Finally, we used relatively short treatment duration of 2 months and it is possible that further improvements in behavioral performance and cerebral activation/deactivation patterns could be seen with longer treatment durations, such as 6 months.
Authors are also particularly grateful to Professor G. Glover, PhD; Dr. M. Thomason, PhD; Dr. F. Hoeft, MD, PhD; P. Mazaika, PhD; E. Leary; and D. Nichols for their help and support.
Conceived and designed the experiments: OP CG CK. Performed the experiments: OP NH VT. Analyzed the data: OP. Contributed reagents/materials/analysis tools: OP SS. Wrote the paper: OP. Contributed to results interpretation: OP CG TP.
- 1. Ferini-Strambi L, Baietto C, Di Gioia MR, Castaldi P, Castronovo C, et al. (2003) Cognitive dysfunction in patients with obstructive sleep apnea (OSA): partial reversibility after continuous positive airway pressure (CPAP). Brain Res Bull 61: 87–92.
- 2. Saunamaki T, Jehkonen M (2007) A review of executive functions in obstructive sleep apnea syndrome. Acta Neurol Scand 115: 1–11.
- 3. Lau EY, Eskes GA, Morrison DL, Rajda M, Spurr KF (2010) Executive function in patients with obstructive sleep apnea treated with continuous positive airway pressure. J Int Neuropsychol Soc 16: 1077–1088.
- 4. Aloia MS, Arnedt JT, Davis JD, Riggs RL, Byrd D (2004) Neuropsychological sequelae of obstructive sleep apnea-hypopnea syndrome: a critical review. J Int Neuropsychol Soc 10: 772–785.
- 5. Beebe DW, Gozal D (2002) Obstructive sleep apnea and the prefrontal cortex: towards a comprehensive model linking nocturnal upper airway obstruction to daytime cognitive and behavioral deficits. J Sleep Res 11: 1–16.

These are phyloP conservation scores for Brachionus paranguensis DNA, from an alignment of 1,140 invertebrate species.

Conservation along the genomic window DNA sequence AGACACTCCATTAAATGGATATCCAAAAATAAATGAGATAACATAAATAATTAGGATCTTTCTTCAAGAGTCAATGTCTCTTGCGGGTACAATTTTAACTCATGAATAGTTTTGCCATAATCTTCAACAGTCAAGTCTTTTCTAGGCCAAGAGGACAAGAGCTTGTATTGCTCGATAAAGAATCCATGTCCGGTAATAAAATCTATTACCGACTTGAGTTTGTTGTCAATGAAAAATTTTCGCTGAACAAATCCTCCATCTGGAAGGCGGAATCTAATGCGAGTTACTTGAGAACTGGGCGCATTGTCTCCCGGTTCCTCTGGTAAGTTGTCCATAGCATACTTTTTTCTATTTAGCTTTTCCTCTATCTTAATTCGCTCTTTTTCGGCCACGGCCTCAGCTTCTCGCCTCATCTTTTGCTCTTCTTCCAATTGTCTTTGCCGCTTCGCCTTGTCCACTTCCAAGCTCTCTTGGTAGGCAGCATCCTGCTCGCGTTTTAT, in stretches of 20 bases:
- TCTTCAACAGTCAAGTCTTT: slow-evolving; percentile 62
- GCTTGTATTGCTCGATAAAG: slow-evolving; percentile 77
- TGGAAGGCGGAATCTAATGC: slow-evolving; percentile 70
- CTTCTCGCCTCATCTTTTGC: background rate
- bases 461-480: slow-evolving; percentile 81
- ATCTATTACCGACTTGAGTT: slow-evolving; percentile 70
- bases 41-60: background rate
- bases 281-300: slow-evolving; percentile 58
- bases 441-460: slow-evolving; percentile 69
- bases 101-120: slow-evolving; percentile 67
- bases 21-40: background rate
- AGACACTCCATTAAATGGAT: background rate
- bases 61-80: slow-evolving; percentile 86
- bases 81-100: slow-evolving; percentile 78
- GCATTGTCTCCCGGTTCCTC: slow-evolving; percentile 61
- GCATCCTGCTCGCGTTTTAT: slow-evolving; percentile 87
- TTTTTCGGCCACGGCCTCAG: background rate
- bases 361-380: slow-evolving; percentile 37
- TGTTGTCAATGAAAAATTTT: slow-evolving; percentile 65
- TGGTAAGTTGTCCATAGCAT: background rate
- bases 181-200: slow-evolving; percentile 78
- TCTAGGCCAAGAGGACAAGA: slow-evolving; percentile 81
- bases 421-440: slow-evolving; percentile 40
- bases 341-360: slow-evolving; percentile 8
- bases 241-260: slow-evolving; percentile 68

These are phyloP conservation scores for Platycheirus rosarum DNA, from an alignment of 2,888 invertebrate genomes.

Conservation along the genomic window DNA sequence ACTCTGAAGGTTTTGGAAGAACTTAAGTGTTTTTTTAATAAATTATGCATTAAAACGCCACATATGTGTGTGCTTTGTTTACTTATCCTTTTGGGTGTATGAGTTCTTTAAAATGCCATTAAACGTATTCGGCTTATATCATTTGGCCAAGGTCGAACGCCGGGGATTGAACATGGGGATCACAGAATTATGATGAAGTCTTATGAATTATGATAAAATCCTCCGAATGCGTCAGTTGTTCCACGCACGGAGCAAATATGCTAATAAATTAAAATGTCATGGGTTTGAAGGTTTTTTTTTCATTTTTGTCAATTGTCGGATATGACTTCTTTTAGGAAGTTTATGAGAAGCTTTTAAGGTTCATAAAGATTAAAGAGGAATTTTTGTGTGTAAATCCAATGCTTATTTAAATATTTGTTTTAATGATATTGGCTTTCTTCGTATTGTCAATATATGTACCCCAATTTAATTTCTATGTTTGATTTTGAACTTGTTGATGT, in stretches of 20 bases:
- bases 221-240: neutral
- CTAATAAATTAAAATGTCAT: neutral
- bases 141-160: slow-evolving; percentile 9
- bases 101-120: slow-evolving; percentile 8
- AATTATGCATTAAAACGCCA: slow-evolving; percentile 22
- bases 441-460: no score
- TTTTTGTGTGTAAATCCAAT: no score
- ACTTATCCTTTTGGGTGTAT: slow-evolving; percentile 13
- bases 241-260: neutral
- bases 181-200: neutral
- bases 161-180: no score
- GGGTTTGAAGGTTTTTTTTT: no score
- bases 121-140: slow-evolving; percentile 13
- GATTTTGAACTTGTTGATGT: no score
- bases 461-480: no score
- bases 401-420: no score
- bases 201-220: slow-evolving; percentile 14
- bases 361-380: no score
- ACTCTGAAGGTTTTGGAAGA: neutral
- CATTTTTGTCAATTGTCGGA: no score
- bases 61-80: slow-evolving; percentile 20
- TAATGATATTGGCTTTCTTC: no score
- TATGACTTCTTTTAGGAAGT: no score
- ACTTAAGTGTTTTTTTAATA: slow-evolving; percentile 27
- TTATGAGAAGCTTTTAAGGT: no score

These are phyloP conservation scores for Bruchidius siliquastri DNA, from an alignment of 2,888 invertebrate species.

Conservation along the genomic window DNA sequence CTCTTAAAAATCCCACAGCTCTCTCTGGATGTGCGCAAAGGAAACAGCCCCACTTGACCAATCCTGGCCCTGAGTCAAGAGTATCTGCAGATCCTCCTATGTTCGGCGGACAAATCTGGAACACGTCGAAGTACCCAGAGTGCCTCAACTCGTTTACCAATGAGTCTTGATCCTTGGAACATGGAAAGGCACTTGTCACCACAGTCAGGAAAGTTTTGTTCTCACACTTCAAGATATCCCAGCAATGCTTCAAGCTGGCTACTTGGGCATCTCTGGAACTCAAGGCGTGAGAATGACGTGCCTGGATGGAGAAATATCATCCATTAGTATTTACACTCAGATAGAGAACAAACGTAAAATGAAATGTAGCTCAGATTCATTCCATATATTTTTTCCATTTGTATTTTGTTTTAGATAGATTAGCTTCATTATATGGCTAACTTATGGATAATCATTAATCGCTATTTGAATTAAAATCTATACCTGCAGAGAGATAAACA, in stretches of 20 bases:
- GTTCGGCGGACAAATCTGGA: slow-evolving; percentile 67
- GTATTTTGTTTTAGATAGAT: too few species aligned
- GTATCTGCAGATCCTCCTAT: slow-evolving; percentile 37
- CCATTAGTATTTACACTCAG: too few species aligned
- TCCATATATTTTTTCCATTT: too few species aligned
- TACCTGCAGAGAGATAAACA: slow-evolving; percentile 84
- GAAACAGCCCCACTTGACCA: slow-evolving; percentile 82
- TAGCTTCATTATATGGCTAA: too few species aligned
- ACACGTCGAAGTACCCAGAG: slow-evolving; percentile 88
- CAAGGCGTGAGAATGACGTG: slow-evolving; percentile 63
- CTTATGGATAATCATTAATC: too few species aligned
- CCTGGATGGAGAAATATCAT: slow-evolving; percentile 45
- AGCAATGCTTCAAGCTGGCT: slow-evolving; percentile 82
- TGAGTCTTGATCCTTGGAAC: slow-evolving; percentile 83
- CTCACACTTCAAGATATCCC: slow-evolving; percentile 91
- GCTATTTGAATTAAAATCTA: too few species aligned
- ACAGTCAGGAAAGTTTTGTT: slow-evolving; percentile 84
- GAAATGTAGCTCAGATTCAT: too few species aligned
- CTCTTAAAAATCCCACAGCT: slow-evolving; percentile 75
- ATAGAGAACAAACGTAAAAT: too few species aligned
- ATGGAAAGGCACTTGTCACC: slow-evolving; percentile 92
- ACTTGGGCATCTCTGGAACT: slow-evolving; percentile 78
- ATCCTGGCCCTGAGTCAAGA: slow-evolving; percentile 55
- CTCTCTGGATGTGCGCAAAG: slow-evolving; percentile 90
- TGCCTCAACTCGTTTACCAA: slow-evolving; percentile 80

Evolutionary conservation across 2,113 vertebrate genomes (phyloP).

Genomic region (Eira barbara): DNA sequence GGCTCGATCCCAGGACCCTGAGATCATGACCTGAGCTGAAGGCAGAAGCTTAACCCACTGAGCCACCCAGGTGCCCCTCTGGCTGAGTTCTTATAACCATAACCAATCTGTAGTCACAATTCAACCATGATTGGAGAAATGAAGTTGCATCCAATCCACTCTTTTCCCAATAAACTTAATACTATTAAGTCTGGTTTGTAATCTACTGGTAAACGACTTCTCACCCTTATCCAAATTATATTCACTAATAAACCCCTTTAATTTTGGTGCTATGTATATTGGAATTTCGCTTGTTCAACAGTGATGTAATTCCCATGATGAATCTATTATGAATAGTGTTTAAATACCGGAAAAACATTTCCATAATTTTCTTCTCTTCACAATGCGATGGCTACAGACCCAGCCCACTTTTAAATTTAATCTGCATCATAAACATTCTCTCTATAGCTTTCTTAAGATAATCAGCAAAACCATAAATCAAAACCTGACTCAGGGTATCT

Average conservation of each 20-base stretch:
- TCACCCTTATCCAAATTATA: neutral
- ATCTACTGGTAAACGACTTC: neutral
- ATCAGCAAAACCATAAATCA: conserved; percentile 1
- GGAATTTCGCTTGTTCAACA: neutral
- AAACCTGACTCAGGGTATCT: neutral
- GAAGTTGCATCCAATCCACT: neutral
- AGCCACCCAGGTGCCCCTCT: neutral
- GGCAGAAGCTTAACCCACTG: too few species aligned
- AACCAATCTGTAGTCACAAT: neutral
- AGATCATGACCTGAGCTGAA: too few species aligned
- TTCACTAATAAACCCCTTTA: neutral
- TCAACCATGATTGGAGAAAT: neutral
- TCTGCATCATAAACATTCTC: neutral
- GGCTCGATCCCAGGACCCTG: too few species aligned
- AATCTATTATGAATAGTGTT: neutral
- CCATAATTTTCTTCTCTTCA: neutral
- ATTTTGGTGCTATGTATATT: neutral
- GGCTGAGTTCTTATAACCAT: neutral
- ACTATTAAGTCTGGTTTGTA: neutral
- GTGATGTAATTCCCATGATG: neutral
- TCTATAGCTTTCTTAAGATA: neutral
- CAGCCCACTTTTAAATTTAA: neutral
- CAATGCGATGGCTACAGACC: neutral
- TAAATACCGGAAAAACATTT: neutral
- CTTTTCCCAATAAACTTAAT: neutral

- 6. Felver-Gant JC, Bruce AS, Zimmerman M, Sweet LH, Millman RP, et al. (2007) Working memory in obstructive sleep apnea: construct validity and treatment effects. J Clin Sleep Med 3: 589–594.
- 7. Thomas RJ, Rosen BR, Stern CE, Weiss JW, Kwong KK (2005) Functional imaging of working memory in obstructive sleep-disordered breathing. J Appl Physiol 98: 2226–2234.
- 8. Ayalon L, Ancoli-Israel S, Klemfuss Z, Shalauta MD, Drummond SP (2006) Increased brain activation during verbal learning in obstructive sleep apnea. Neuroimage 31: 1817–1825.
- 9. Ayalon L, Ancoli-Israel S, Drummond SP (2009) Altered brain activation during response inhibition in obstructive sleep apnea. J Sleep Res.
- 10. Ayalon L, Ancoli-Israel S, Aka AA, McKenna BS, Drummond SP (2009) Relationship between obstructive sleep apnea severity and brain activation during a sustained attention task. Sleep 32: 373–381.
- 11. Archbold KH, Borghesani PR, Mahurin RK, Kapur VK, Landis CA (2009) Neural activation patterns during working memory tasks and OSA disease severity: preliminary findings. J Clin Sleep Med 5: 21–27.
- 12. Castronovo V, Canessa N, Strambi LF, Aloia MS, Consonni M, et al. (2009) Brain activation changes before and after PAP treatment in obstructive sleep apnea. Sleep 32: 1161–1172.
- 13. Toro R, Fox PT, Paus T (2008) Functional coactivation map of the human brain. Cereb Cortex 18: 2553–2559.
- 14. Corbetta M, Shulman GL (2002) Control of goal-directed and stimulus-driven attention in the brain. Nature reviews Neuroscience 3: 201–215.